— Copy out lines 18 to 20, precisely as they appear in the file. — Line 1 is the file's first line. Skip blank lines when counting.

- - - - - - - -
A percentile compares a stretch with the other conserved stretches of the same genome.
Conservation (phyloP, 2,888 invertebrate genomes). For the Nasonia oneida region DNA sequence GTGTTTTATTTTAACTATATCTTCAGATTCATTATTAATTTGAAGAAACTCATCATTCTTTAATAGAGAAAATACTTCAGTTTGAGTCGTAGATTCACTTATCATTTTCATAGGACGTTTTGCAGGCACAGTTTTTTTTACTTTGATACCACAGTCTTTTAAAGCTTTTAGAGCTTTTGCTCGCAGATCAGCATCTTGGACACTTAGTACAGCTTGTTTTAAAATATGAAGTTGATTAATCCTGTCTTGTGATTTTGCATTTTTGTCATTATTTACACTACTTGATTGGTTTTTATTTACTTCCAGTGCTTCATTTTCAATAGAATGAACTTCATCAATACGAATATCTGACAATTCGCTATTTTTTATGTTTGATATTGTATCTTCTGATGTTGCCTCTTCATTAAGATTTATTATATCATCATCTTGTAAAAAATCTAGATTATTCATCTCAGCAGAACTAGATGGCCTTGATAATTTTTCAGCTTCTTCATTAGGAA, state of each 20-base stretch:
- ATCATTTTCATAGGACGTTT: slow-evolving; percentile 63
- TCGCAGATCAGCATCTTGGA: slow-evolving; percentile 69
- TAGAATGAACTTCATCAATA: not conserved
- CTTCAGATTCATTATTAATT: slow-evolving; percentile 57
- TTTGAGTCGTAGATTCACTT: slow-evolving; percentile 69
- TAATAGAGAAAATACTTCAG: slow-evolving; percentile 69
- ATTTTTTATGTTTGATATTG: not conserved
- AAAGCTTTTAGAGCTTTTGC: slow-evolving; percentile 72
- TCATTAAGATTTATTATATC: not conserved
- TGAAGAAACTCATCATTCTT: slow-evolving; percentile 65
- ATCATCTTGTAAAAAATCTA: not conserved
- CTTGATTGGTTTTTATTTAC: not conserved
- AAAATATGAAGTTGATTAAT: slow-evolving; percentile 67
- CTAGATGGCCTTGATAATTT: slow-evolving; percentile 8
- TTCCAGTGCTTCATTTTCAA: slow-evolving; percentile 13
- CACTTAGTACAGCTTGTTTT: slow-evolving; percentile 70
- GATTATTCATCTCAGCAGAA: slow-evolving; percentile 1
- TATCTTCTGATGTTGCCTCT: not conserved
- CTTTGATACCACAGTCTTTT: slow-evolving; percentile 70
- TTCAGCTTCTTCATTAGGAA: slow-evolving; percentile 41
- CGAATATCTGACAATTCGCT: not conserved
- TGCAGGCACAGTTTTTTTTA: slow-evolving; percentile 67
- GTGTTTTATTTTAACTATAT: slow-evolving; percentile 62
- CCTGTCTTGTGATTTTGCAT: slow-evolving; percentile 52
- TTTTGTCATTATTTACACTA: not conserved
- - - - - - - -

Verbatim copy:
- CACTTAGTACAGCTTGTTTT: slow-evolving; percentile 70
- GATTATTCATCTCAGCAGAA: slow-evolving; percentile 1
- TATCTTCTGATGTTGCCTCT: not conserved